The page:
Courses Taught

ARTEDUC 7200.2 Overview of Research and Planning for Arts Policy and Administration

In recent years, “big data,” statistics, surveys, and quantitative measures are seemingly ubiquitous. Whether they measure the so-called “butts in seats” of arts participation, student test scores, or culture industry revenue, quantitative data drives decision-making, budgets, and organizational priorities across the arts and culture sector. The importance of quantitative measures to influence understandings of the role of arts in society will continue be important for scholars, leaders, and educators in the field. This class will expose students to a variety of ways of understanding, collecting, and making inferences using quantitative data with the goal of using quantitative insights to contribute to theory and to inform cultural and/or educational policy.

ARTEDUC 5795 The Social World of the Arts

We often think about the arts as primarily aesthetic endeavors, but the social world around the creation, production, distribution, and reception of art are key in understanding the role of art and of artists in society. In this class, students will use a sociological lens to examine how individuals and groups create, produce, distribute, and consume art. The themes of this course will allow us to answer questions like, but not limited to, the following: Why to trends in the arts happen when they do? Why is “selling out” looked down on by so-called “starving artists”? Can we predict which pieces of art will become popular? How does an artist’s gender or race impact their reception among critics? Using this lens to think about art, we will consider a wide variety of genres of art, arts scenes, and cultural products including TV scripts, fiction books, rap cyphers, stand-up comics, record label interns, high-priced modern art, and artist activists whose work creates social value.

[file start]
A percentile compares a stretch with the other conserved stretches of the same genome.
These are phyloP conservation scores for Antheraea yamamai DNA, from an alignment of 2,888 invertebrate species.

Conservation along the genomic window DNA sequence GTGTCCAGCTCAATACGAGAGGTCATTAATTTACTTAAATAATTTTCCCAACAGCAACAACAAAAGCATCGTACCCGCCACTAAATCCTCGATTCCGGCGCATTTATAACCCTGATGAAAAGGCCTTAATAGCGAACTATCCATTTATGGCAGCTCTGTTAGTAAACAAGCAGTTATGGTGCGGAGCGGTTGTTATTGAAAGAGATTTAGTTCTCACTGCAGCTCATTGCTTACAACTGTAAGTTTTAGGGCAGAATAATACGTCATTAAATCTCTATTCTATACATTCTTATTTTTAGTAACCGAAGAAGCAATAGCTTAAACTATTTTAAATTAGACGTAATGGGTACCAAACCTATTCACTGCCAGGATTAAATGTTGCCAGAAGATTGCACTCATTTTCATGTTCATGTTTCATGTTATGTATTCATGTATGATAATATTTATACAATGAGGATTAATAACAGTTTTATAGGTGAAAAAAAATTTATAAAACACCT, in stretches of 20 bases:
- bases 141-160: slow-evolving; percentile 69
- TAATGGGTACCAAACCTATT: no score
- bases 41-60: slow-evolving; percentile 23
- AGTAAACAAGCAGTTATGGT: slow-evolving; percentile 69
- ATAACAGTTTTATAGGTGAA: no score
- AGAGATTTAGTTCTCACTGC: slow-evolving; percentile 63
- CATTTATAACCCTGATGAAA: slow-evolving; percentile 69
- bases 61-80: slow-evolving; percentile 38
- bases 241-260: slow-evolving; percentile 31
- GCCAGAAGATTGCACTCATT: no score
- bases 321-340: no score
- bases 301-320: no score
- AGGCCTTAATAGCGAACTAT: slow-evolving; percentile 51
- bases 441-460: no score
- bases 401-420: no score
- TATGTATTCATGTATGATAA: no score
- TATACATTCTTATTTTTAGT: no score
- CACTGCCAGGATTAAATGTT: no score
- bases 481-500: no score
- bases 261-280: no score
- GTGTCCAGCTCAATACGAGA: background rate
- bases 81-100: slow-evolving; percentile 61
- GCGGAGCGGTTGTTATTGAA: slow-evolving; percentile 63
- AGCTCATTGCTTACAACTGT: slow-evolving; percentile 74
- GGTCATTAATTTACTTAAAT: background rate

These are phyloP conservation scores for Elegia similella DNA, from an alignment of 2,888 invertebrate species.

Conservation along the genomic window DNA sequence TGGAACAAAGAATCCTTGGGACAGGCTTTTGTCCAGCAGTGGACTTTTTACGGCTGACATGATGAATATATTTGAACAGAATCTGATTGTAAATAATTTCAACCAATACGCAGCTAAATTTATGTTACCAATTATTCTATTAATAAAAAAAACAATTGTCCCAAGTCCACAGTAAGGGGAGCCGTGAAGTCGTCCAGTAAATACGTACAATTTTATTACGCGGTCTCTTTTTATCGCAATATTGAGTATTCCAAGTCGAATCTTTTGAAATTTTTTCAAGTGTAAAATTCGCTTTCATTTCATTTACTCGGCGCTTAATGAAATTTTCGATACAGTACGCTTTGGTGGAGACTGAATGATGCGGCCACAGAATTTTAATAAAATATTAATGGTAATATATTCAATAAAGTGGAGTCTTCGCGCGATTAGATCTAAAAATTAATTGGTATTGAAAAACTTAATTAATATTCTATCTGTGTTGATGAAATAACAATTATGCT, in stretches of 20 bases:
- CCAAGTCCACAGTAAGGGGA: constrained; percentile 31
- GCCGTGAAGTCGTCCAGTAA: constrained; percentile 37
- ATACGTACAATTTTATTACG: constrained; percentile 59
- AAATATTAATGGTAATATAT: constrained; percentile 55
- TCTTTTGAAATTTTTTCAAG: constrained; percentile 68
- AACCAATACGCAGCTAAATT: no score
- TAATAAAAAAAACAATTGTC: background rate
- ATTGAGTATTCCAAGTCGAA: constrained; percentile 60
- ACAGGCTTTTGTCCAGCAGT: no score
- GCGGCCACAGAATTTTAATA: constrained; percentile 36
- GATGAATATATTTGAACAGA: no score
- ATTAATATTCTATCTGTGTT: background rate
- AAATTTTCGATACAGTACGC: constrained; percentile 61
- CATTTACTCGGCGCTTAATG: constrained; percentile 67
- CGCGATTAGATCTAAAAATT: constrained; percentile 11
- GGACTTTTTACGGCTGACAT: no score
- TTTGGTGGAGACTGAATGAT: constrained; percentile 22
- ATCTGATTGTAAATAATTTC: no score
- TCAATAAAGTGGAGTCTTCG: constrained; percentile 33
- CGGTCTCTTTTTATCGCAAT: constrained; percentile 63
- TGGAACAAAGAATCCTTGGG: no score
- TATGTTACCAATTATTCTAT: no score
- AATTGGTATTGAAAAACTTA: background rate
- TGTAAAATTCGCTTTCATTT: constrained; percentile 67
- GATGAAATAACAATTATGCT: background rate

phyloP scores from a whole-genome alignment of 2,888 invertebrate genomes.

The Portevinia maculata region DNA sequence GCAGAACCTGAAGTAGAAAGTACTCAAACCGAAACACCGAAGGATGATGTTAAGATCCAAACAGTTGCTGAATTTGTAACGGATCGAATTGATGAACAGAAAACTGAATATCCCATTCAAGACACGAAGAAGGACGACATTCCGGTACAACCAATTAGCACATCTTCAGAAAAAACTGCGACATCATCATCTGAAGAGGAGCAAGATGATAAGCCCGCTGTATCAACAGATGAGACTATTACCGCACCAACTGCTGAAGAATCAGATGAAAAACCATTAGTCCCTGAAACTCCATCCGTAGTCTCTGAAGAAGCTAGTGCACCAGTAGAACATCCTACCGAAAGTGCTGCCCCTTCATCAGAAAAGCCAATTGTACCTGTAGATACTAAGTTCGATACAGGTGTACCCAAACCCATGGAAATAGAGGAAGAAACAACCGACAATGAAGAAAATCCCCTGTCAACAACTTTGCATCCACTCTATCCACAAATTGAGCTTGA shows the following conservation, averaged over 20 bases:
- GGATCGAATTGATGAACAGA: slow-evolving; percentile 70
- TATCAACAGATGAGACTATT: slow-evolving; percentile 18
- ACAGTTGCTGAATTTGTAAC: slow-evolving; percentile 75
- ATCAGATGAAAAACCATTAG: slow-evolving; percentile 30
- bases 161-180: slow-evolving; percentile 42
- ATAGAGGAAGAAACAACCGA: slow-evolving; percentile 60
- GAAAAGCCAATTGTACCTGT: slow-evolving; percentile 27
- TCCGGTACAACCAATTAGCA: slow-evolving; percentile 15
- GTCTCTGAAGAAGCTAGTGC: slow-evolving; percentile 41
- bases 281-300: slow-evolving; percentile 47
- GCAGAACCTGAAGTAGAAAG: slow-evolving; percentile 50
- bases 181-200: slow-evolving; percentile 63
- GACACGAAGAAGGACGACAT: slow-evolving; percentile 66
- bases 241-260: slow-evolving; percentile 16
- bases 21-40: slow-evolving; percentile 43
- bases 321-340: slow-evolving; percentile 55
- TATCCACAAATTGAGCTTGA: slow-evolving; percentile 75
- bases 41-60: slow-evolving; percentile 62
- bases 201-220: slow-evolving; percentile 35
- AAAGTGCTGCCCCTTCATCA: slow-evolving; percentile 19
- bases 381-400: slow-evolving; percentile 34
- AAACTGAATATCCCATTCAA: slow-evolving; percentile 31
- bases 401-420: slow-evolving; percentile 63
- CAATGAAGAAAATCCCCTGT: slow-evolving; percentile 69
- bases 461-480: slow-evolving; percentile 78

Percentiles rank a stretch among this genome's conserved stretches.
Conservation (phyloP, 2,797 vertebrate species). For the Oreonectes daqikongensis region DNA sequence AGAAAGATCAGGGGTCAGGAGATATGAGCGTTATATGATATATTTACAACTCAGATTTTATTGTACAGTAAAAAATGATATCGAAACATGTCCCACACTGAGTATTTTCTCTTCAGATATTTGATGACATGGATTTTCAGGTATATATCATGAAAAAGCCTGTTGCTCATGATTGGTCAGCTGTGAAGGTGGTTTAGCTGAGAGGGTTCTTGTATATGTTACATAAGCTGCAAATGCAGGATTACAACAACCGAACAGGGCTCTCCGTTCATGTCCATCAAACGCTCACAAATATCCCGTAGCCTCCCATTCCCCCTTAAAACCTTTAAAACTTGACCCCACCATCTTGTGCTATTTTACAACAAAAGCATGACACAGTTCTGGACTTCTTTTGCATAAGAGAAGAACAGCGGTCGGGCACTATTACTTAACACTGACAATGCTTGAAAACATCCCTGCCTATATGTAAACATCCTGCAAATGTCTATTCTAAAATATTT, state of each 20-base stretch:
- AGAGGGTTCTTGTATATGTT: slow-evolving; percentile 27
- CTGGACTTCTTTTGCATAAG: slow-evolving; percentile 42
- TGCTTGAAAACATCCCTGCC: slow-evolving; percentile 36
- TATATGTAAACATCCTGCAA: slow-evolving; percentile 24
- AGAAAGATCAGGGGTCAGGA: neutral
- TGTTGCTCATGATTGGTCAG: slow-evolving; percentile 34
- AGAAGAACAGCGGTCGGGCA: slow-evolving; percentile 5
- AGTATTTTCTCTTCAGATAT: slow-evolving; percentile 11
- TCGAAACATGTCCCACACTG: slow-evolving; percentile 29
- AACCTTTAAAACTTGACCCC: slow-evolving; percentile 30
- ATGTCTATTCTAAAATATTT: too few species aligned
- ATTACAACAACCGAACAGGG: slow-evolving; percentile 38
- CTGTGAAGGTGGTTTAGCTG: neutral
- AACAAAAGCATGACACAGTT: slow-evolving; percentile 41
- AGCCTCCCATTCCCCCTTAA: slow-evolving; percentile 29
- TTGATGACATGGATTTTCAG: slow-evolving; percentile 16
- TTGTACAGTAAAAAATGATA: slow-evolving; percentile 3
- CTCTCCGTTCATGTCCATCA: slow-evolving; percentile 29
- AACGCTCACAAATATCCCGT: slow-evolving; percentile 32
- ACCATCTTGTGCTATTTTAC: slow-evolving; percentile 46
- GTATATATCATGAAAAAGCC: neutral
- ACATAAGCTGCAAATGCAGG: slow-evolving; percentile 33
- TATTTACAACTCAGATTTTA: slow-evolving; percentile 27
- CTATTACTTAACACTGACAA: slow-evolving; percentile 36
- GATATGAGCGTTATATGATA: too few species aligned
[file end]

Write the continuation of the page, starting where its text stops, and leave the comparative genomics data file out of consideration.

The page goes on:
ARTEDUC 4495 Arts Entrepreneurship

Unlike traditional entrepreneurship education, which focuses only on economic value, identifying opportunities in the arts can take on aspects of social entrepreneurship to address social problems, cultural entrepreneurship that focuses on aesthetic value, as well as economic value. Arts students are often discouraged from pursuing a career in the arts because of the perception that they will have low incomes, but the skills of entrepreneurship, particularly within the Meaningful Inquiry framework, will allow students to gain skills toward using their creativity and artistic skill to solve problems, identify their personal sites of expertise, and work toward having a fulfilling and economically viable career using their arts degree from Ohio State.

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